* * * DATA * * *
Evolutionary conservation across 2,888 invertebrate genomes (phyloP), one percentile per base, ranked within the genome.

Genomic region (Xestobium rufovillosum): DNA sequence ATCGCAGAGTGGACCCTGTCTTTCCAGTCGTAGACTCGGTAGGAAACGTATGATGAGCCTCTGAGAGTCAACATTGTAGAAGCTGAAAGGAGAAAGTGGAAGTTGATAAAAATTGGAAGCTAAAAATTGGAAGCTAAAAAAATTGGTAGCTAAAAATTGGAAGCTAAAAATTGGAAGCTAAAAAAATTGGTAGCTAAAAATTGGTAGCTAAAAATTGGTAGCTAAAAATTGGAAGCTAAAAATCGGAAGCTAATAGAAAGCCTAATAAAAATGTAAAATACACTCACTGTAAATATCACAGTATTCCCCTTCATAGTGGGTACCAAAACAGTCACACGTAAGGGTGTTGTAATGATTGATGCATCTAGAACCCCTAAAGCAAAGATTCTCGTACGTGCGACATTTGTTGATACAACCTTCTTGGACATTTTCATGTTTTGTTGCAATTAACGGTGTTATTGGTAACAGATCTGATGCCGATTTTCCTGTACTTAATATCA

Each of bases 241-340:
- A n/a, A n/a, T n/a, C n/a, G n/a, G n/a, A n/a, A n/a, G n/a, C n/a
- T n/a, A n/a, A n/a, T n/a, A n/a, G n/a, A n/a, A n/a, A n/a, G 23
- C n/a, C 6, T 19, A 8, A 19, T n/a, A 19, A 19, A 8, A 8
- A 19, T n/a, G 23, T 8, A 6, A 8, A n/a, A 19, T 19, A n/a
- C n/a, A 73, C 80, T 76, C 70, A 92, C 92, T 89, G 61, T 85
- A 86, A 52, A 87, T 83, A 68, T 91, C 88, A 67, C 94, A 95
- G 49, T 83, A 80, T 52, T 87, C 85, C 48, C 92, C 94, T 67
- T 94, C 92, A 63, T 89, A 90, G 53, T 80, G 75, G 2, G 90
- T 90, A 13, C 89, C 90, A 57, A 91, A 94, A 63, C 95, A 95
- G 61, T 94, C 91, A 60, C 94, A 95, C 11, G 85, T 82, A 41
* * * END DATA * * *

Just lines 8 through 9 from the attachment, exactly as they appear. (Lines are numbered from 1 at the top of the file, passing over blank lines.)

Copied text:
- C n/a, A 73, C 80, T 76, C 70, A 92, C 92, T 89, G 61, T 85
- A 86, A 52, A 87, T 83, A 68, T 91, C 88, A 67, C 94, A 95